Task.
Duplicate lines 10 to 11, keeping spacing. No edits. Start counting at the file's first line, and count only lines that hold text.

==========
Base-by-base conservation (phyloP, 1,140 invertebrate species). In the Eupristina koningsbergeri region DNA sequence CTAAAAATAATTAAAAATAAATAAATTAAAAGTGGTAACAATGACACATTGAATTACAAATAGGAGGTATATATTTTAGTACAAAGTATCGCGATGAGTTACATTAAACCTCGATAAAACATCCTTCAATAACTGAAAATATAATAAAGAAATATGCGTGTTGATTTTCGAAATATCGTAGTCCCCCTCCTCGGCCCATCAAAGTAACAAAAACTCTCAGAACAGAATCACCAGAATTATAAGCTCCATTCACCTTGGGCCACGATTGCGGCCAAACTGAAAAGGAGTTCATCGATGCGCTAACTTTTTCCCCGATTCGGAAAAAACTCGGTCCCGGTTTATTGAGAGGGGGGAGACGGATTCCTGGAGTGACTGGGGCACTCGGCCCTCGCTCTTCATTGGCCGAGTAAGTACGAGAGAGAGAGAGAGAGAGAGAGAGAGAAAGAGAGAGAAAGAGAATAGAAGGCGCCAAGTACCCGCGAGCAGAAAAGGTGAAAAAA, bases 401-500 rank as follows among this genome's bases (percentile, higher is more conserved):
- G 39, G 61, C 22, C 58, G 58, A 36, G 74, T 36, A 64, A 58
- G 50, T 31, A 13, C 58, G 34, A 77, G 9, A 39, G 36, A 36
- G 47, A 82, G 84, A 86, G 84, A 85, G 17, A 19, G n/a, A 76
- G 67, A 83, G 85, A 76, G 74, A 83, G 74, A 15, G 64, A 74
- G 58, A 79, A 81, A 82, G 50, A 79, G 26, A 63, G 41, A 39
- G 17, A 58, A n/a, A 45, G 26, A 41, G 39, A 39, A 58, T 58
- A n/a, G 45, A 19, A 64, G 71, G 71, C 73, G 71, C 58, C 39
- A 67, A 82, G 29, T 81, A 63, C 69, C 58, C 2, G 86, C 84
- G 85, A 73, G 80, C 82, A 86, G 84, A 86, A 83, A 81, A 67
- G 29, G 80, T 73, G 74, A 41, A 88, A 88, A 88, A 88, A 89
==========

- G 85, A 73, G 80, C 82, A 86, G 84, A 86, A 83, A 81, A 67
- G 29, G 80, T 73, G 74, A 41, A 88, A 88, A 88, A 88, A 89